Introducing a new retro format called “Improvement Themes”!
In order to have a more valuable retro with small, actionable items as an outcome, this format takes inspiration from Toyota’s Improvement Kata and consists of small, focused discussions with the goal of finding 3 small action items per topic.
The retro format is broken into 5 timeboxed sections:
Topics to Discuss
(For Each Topic Chosen)
Assign Action Items
In Topics to Discuss, everyone spend 5 minutes writing topics to discuss. Ideally, these topics are ones which affected the previous iteration and can be improved. Once everyone is done writing, the group then votes on what to talk about.
Current State focuses on the current state of the project - what the team does, what effects the team is feeling, etc. Many people want to say the lack of something (eg, code reviews) is current state, so we ask what the effect of missing items is. This is probably the hardest discussion for people to get the hang of since we are asking people to separate out the effect from causes and potential solutions and just focus on what has been going on. The reason you want to do this is to give everyone a chance to understand on what the problem is before people start solutioning.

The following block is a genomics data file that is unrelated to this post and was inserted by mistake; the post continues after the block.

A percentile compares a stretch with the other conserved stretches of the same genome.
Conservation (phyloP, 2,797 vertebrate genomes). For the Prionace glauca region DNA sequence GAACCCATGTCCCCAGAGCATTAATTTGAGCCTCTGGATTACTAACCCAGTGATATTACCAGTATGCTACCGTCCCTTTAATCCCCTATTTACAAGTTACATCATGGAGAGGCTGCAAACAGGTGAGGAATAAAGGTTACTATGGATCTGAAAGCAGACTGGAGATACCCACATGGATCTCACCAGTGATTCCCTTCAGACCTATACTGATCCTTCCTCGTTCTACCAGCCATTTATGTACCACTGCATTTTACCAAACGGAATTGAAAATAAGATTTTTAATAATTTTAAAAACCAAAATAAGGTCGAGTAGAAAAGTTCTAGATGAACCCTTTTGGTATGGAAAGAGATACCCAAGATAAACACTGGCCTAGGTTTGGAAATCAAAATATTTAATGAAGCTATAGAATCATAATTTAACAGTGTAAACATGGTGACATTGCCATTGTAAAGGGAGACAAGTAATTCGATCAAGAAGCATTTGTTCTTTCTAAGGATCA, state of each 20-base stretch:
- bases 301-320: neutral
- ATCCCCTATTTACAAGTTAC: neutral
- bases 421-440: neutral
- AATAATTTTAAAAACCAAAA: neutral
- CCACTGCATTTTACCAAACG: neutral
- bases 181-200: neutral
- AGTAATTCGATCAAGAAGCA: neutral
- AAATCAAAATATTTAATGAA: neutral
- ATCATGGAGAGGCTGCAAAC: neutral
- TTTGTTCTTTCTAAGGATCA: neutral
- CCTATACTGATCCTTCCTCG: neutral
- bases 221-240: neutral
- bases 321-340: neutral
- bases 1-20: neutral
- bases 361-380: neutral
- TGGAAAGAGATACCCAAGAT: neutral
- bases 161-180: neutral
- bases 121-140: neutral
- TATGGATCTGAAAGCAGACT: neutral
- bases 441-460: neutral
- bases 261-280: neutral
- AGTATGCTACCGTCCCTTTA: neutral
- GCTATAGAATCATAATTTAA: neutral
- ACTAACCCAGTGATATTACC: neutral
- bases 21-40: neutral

Ideal State is when we discuss where we would like to be. Similar to Current State, there is a tendency to skip right to solutions and a desire to state doing a thing is ideal when we want to focus on what the effect of doing the thing is. An example ideal state for Delivery would be ‘All stories are small enough to be delivered within a single iteration’. Similar to above, while the solutions proposed might be good, we wanted the entire team to have a common understanding of what ideal state is before proposing solutions.
Next Steps looks for 3 small action items completable in an iteration. Since the team should have a common understanding of current state and ideal state, everyone can work together to come up with solutions. Smaller action items are ones which can be placed above story work, completed quickly, and should have a positive impact on the team’s working ability. Bigger action items tend to linger for a long enough time people forget the context and rarely complete them quickly.
Assign Action Items goes the same as usual for other retro formats with an effort to make sure the same person does not have a lot of action items assigned to them.
An example chart for a topic after these discussions:
Every part of the retro is limited to 5 minutes and produces good discussions and action items for at least 2 topics in an hour long block. After the retro, you can look into what sort of metrics can track the effects of the action items towards Ideal State. Topics can be reviewed in future retros or in another meeting when there is a large need (eg, major issue happened and we want to do a special retro on it)
We review our action items regularly, usually every Monday, as a reminder to the whole team and to give a chance to let owners give updates. Likewise, we created a powerpoint deck we keep in drive where every topic has 2 slides - the first slide contains the descriptions of the current and ideal states, along with the next steps which came out of the last retro. The second slide contains metrics for our progress towards ideal state.
I have found these changes have resulted in action items which happen and more focused retros.